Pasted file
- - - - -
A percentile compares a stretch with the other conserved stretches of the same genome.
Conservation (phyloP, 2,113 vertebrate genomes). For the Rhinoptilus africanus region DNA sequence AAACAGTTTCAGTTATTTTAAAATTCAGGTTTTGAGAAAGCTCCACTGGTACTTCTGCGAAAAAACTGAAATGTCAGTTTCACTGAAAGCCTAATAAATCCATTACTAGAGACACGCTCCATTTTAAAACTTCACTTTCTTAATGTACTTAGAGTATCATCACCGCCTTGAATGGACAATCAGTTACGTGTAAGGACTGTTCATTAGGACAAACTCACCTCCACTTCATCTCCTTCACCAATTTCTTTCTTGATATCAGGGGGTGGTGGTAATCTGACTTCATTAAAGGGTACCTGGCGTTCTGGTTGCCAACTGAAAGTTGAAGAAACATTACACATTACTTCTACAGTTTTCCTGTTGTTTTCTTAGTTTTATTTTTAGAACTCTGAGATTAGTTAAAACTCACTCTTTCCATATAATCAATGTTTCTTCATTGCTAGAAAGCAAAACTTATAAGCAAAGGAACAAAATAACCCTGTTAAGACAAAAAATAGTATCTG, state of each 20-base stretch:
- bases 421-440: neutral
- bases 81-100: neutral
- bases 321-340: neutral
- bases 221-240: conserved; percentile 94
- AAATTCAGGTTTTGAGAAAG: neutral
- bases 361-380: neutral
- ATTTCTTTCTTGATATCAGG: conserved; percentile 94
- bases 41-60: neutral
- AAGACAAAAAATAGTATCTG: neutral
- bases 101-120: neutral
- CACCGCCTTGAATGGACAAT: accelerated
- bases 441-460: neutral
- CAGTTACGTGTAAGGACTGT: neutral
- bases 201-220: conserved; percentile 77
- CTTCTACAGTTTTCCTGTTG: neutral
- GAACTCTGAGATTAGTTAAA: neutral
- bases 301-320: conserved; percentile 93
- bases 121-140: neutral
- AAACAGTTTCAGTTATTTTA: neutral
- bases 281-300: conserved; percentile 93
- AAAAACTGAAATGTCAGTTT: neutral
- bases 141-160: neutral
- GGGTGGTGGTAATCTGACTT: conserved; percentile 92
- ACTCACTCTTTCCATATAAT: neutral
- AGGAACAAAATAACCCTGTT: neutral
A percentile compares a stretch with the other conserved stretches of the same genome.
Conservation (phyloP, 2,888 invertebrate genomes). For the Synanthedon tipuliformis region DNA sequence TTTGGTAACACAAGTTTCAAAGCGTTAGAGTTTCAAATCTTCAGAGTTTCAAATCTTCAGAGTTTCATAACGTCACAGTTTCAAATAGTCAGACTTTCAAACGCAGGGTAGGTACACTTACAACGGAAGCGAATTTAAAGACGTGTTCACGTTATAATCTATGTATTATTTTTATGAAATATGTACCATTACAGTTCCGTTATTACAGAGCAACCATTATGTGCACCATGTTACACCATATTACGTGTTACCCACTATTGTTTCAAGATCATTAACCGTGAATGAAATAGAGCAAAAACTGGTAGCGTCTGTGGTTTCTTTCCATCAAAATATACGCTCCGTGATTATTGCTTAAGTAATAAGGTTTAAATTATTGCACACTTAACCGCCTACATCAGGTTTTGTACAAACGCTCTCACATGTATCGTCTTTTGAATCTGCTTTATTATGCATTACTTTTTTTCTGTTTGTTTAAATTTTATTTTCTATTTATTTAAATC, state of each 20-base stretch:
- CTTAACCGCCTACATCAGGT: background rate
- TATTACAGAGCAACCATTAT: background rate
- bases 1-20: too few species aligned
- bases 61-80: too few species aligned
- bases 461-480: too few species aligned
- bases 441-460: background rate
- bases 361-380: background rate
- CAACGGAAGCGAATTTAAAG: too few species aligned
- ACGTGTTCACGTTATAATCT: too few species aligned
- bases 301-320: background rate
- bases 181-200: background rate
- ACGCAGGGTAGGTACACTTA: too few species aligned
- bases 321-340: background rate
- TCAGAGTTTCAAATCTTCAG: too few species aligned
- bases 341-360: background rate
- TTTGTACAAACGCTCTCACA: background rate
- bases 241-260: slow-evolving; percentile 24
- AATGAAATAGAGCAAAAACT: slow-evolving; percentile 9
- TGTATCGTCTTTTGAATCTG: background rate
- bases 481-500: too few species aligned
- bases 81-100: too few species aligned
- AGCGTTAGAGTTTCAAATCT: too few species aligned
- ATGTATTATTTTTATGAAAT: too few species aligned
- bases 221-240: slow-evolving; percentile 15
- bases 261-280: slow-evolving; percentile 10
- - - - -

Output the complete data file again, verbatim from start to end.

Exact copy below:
A percentile compares a stretch with the other conserved stretches of the same genome.
Conservation (phyloP, 2,113 vertebrate genomes). For the Rhinoptilus africanus region DNA sequence AAACAGTTTCAGTTATTTTAAAATTCAGGTTTTGAGAAAGCTCCACTGGTACTTCTGCGAAAAAACTGAAATGTCAGTTTCACTGAAAGCCTAATAAATCCATTACTAGAGACACGCTCCATTTTAAAACTTCACTTTCTTAATGTACTTAGAGTATCATCACCGCCTTGAATGGACAATCAGTTACGTGTAAGGACTGTTCATTAGGACAAACTCACCTCCACTTCATCTCCTTCACCAATTTCTTTCTTGATATCAGGGGGTGGTGGTAATCTGACTTCATTAAAGGGTACCTGGCGTTCTGGTTGCCAACTGAAAGTTGAAGAAACATTACACATTACTTCTACAGTTTTCCTGTTGTTTTCTTAGTTTTATTTTTAGAACTCTGAGATTAGTTAAAACTCACTCTTTCCATATAATCAATGTTTCTTCATTGCTAGAAAGCAAAACTTATAAGCAAAGGAACAAAATAACCCTGTTAAGACAAAAAATAGTATCTG, state of each 20-base stretch:
- bases 421-440: neutral
- bases 81-100: neutral
- bases 321-340: neutral
- bases 221-240: conserved; percentile 94
- AAATTCAGGTTTTGAGAAAG: neutral
- bases 361-380: neutral
- ATTTCTTTCTTGATATCAGG: conserved; percentile 94
- bases 41-60: neutral
- AAGACAAAAAATAGTATCTG: neutral
- bases 101-120: neutral
- CACCGCCTTGAATGGACAAT: accelerated
- bases 441-460: neutral
- CAGTTACGTGTAAGGACTGT: neutral
- bases 201-220: conserved; percentile 77
- CTTCTACAGTTTTCCTGTTG: neutral
- GAACTCTGAGATTAGTTAAA: neutral
- bases 301-320: conserved; percentile 93
- bases 121-140: neutral
- AAACAGTTTCAGTTATTTTA: neutral
- bases 281-300: conserved; percentile 93
- AAAAACTGAAATGTCAGTTT: neutral
- bases 141-160: neutral
- GGGTGGTGGTAATCTGACTT: conserved; percentile 92
- ACTCACTCTTTCCATATAAT: neutral
- AGGAACAAAATAACCCTGTT: neutral
A percentile compares a stretch with the other conserved stretches of the same genome.
Conservation (phyloP, 2,888 invertebrate genomes). For the Synanthedon tipuliformis region DNA sequence TTTGGTAACACAAGTTTCAAAGCGTTAGAGTTTCAAATCTTCAGAGTTTCAAATCTTCAGAGTTTCATAACGTCACAGTTTCAAATAGTCAGACTTTCAAACGCAGGGTAGGTACACTTACAACGGAAGCGAATTTAAAGACGTGTTCACGTTATAATCTATGTATTATTTTTATGAAATATGTACCATTACAGTTCCGTTATTACAGAGCAACCATTATGTGCACCATGTTACACCATATTACGTGTTACCCACTATTGTTTCAAGATCATTAACCGTGAATGAAATAGAGCAAAAACTGGTAGCGTCTGTGGTTTCTTTCCATCAAAATATACGCTCCGTGATTATTGCTTAAGTAATAAGGTTTAAATTATTGCACACTTAACCGCCTACATCAGGTTTTGTACAAACGCTCTCACATGTATCGTCTTTTGAATCTGCTTTATTATGCATTACTTTTTTTCTGTTTGTTTAAATTTTATTTTCTATTTATTTAAATC, state of each 20-base stretch:
- CTTAACCGCCTACATCAGGT: background rate
- TATTACAGAGCAACCATTAT: background rate
- bases 1-20: too few species aligned
- bases 61-80: too few species aligned
- bases 461-480: too few species aligned
- bases 441-460: background rate
- bases 361-380: background rate
- CAACGGAAGCGAATTTAAAG: too few species aligned
- ACGTGTTCACGTTATAATCT: too few species aligned
- bases 301-320: background rate
- bases 181-200: background rate
- ACGCAGGGTAGGTACACTTA: too few species aligned
- bases 321-340: background rate
- TCAGAGTTTCAAATCTTCAG: too few species aligned
- bases 341-360: background rate
- TTTGTACAAACGCTCTCACA: background rate
- bases 241-260: slow-evolving; percentile 24
- AATGAAATAGAGCAAAAACT: slow-evolving; percentile 9
- TGTATCGTCTTTTGAATCTG: background rate
- bases 481-500: too few species aligned
- bases 81-100: too few species aligned
- AGCGTTAGAGTTTCAAATCT: too few species aligned
- ATGTATTATTTTTATGAAAT: too few species aligned
- bases 221-240: slow-evolving; percentile 15
- bases 261-280: slow-evolving; percentile 10